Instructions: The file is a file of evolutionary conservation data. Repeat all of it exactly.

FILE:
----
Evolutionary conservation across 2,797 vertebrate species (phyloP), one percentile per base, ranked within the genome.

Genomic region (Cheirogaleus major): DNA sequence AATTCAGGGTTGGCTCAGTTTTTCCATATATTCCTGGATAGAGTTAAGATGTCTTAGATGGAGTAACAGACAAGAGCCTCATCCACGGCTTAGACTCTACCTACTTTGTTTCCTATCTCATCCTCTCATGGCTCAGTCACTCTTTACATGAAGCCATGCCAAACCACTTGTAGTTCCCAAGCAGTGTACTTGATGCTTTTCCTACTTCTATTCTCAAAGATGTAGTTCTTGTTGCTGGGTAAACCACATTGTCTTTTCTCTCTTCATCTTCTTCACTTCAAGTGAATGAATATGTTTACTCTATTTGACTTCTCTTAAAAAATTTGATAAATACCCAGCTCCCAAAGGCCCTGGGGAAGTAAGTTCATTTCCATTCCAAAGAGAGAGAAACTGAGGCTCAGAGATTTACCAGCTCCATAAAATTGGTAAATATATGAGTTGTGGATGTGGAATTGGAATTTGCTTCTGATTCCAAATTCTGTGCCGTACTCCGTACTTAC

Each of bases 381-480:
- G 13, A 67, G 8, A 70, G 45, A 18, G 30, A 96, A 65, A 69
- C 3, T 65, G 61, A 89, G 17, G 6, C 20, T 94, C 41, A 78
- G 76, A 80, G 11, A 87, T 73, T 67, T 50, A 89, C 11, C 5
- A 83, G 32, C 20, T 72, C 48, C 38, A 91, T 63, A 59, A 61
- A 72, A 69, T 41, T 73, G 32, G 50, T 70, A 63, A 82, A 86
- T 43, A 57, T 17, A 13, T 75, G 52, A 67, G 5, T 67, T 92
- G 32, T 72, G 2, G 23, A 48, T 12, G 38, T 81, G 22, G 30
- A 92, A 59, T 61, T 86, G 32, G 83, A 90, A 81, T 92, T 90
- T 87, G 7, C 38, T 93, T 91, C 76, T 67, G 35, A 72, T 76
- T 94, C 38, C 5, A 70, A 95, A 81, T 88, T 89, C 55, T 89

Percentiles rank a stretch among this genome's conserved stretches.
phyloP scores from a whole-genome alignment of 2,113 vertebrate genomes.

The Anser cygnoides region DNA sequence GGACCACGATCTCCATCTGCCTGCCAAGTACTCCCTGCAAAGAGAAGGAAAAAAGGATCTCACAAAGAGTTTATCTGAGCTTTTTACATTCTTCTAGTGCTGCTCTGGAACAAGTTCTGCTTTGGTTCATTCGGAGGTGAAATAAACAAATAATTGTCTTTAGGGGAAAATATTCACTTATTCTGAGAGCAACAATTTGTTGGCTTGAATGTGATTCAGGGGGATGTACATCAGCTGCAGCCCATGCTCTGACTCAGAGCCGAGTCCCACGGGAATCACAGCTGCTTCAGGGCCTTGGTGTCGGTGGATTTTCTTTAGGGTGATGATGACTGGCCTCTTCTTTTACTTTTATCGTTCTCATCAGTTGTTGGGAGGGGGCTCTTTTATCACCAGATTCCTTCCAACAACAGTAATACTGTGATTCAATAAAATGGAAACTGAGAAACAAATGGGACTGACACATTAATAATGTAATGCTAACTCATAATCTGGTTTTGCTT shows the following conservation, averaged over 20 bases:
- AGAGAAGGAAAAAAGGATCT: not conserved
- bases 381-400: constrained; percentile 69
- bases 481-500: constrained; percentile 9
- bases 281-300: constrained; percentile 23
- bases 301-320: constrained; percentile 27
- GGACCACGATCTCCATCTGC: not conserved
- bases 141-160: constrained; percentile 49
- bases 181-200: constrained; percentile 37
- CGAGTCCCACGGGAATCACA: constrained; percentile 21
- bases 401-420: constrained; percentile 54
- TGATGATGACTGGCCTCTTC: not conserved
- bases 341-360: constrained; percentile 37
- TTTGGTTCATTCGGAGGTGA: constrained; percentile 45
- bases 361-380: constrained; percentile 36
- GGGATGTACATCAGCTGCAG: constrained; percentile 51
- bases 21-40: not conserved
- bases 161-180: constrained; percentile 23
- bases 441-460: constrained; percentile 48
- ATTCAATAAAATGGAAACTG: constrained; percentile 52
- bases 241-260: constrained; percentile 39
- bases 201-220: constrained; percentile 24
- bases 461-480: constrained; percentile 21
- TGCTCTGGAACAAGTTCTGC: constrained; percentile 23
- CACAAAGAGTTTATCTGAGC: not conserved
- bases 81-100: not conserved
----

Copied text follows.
Evolutionary conservation across 2,797 vertebrate species (phyloP), one percentile per base, ranked within the genome.

Genomic region (Cheirogaleus major): DNA sequence AATTCAGGGTTGGCTCAGTTTTTCCATATATTCCTGGATAGAGTTAAGATGTCTTAGATGGAGTAACAGACAAGAGCCTCATCCACGGCTTAGACTCTACCTACTTTGTTTCCTATCTCATCCTCTCATGGCTCAGTCACTCTTTACATGAAGCCATGCCAAACCACTTGTAGTTCCCAAGCAGTGTACTTGATGCTTTTCCTACTTCTATTCTCAAAGATGTAGTTCTTGTTGCTGGGTAAACCACATTGTCTTTTCTCTCTTCATCTTCTTCACTTCAAGTGAATGAATATGTTTACTCTATTTGACTTCTCTTAAAAAATTTGATAAATACCCAGCTCCCAAAGGCCCTGGGGAAGTAAGTTCATTTCCATTCCAAAGAGAGAGAAACTGAGGCTCAGAGATTTACCAGCTCCATAAAATTGGTAAATATATGAGTTGTGGATGTGGAATTGGAATTTGCTTCTGATTCCAAATTCTGTGCCGTACTCCGTACTTAC

Each of bases 381-480:
- G 13, A 67, G 8, A 70, G 45, A 18, G 30, A 96, A 65, A 69
- C 3, T 65, G 61, A 89, G 17, G 6, C 20, T 94, C 41, A 78
- G 76, A 80, G 11, A 87, T 73, T 67, T 50, A 89, C 11, C 5
- A 83, G 32, C 20, T 72, C 48, C 38, A 91, T 63, A 59, A 61
- A 72, A 69, T 41, T 73, G 32, G 50, T 70, A 63, A 82, A 86
- T 43, A 57, T 17, A 13, T 75, G 52, A 67, G 5, T 67, T 92
- G 32, T 72, G 2, G 23, A 48, T 12, G 38, T 81, G 22, G 30
- A 92, A 59, T 61, T 86, G 32, G 83, A 90, A 81, T 92, T 90
- T 87, G 7, C 38, T 93, T 91, C 76, T 67, G 35, A 72, T 76
- T 94, C 38, C 5, A 70, A 95, A 81, T 88, T 89, C 55, T 89

Percentiles rank a stretch among this genome's conserved stretches.
phyloP scores from a whole-genome alignment of 2,113 vertebrate genomes.

The Anser cygnoides region DNA sequence GGACCACGATCTCCATCTGCCTGCCAAGTACTCCCTGCAAAGAGAAGGAAAAAAGGATCTCACAAAGAGTTTATCTGAGCTTTTTACATTCTTCTAGTGCTGCTCTGGAACAAGTTCTGCTTTGGTTCATTCGGAGGTGAAATAAACAAATAATTGTCTTTAGGGGAAAATATTCACTTATTCTGAGAGCAACAATTTGTTGGCTTGAATGTGATTCAGGGGGATGTACATCAGCTGCAGCCCATGCTCTGACTCAGAGCCGAGTCCCACGGGAATCACAGCTGCTTCAGGGCCTTGGTGTCGGTGGATTTTCTTTAGGGTGATGATGACTGGCCTCTTCTTTTACTTTTATCGTTCTCATCAGTTGTTGGGAGGGGGCTCTTTTATCACCAGATTCCTTCCAACAACAGTAATACTGTGATTCAATAAAATGGAAACTGAGAAACAAATGGGACTGACACATTAATAATGTAATGCTAACTCATAATCTGGTTTTGCTT shows the following conservation, averaged over 20 bases:
- AGAGAAGGAAAAAAGGATCT: not conserved
- bases 381-400: constrained; percentile 69
- bases 481-500: constrained; percentile 9
- bases 281-300: constrained; percentile 23
- bases 301-320: constrained; percentile 27
- GGACCACGATCTCCATCTGC: not conserved
- bases 141-160: constrained; percentile 49
- bases 181-200: constrained; percentile 37
- CGAGTCCCACGGGAATCACA: constrained; percentile 21
- bases 401-420: constrained; percentile 54
- TGATGATGACTGGCCTCTTC: not conserved
- bases 341-360: constrained; percentile 37
- TTTGGTTCATTCGGAGGTGA: constrained; percentile 45
- bases 361-380: constrained; percentile 36
- GGGATGTACATCAGCTGCAG: constrained; percentile 51
- bases 21-40: not conserved
- bases 161-180: constrained; percentile 23
- bases 441-460: constrained; percentile 48
- ATTCAATAAAATGGAAACTG: constrained; percentile 52
- bases 241-260: constrained; percentile 39
- bases 201-220: constrained; percentile 24
- bases 461-480: constrained; percentile 21
- TGCTCTGGAACAAGTTCTGC: constrained; percentile 23
- CACAAAGAGTTTATCTGAGC: not conserved
- bases 81-100: not conserved